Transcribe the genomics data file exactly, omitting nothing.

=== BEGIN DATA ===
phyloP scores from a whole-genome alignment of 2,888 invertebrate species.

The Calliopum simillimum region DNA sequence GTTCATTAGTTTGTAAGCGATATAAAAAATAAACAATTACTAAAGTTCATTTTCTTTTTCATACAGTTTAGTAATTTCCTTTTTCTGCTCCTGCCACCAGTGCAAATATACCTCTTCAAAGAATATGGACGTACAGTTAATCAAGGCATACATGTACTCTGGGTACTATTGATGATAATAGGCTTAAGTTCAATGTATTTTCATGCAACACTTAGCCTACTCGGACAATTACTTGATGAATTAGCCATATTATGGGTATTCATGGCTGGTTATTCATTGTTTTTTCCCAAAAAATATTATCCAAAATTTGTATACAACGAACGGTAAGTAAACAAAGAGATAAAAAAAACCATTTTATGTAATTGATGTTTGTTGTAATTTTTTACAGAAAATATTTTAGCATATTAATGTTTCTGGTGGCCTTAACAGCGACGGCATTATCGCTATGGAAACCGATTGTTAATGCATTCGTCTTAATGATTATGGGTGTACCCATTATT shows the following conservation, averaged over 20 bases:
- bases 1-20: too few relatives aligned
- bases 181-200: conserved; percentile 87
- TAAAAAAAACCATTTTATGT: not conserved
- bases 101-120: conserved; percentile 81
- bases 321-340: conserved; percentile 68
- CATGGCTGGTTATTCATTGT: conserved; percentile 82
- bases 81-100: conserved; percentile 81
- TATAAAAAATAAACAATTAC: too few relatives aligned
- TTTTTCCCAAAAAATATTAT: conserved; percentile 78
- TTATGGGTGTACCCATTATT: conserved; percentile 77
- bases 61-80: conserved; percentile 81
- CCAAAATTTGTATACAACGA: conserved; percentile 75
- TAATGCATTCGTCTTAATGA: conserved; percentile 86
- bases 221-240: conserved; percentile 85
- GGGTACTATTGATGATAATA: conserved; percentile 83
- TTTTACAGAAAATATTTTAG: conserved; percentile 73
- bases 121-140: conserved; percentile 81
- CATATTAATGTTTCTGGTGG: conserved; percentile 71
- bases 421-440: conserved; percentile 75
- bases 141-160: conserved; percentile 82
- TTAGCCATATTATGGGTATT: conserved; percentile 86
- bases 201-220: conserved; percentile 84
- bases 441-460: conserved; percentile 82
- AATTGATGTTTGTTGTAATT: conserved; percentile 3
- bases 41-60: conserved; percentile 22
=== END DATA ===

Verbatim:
phyloP scores from a whole-genome alignment of 2,888 invertebrate species.

The Calliopum simillimum region DNA sequence GTTCATTAGTTTGTAAGCGATATAAAAAATAAACAATTACTAAAGTTCATTTTCTTTTTCATACAGTTTAGTAATTTCCTTTTTCTGCTCCTGCCACCAGTGCAAATATACCTCTTCAAAGAATATGGACGTACAGTTAATCAAGGCATACATGTACTCTGGGTACTATTGATGATAATAGGCTTAAGTTCAATGTATTTTCATGCAACACTTAGCCTACTCGGACAATTACTTGATGAATTAGCCATATTATGGGTATTCATGGCTGGTTATTCATTGTTTTTTCCCAAAAAATATTATCCAAAATTTGTATACAACGAACGGTAAGTAAACAAAGAGATAAAAAAAACCATTTTATGTAATTGATGTTTGTTGTAATTTTTTACAGAAAATATTTTAGCATATTAATGTTTCTGGTGGCCTTAACAGCGACGGCATTATCGCTATGGAAACCGATTGTTAATGCATTCGTCTTAATGATTATGGGTGTACCCATTATT shows the following conservation, averaged over 20 bases:
- bases 1-20: too few relatives aligned
- bases 181-200: conserved; percentile 87
- TAAAAAAAACCATTTTATGT: not conserved
- bases 101-120: conserved; percentile 81
- bases 321-340: conserved; percentile 68
- CATGGCTGGTTATTCATTGT: conserved; percentile 82
- bases 81-100: conserved; percentile 81
- TATAAAAAATAAACAATTAC: too few relatives aligned
- TTTTTCCCAAAAAATATTAT: conserved; percentile 78
- TTATGGGTGTACCCATTATT: conserved; percentile 77
- bases 61-80: conserved; percentile 81
- CCAAAATTTGTATACAACGA: conserved; percentile 75
- TAATGCATTCGTCTTAATGA: conserved; percentile 86
- bases 221-240: conserved; percentile 85
- GGGTACTATTGATGATAATA: conserved; percentile 83
- TTTTACAGAAAATATTTTAG: conserved; percentile 73
- bases 121-140: conserved; percentile 81
- CATATTAATGTTTCTGGTGG: conserved; percentile 71
- bases 421-440: conserved; percentile 75
- bases 141-160: conserved; percentile 82
- TTAGCCATATTATGGGTATT: conserved; percentile 86
- bases 201-220: conserved; percentile 84
- bases 441-460: conserved; percentile 82
- AATTGATGTTTGTTGTAATT: conserved; percentile 3
- bases 41-60: conserved; percentile 22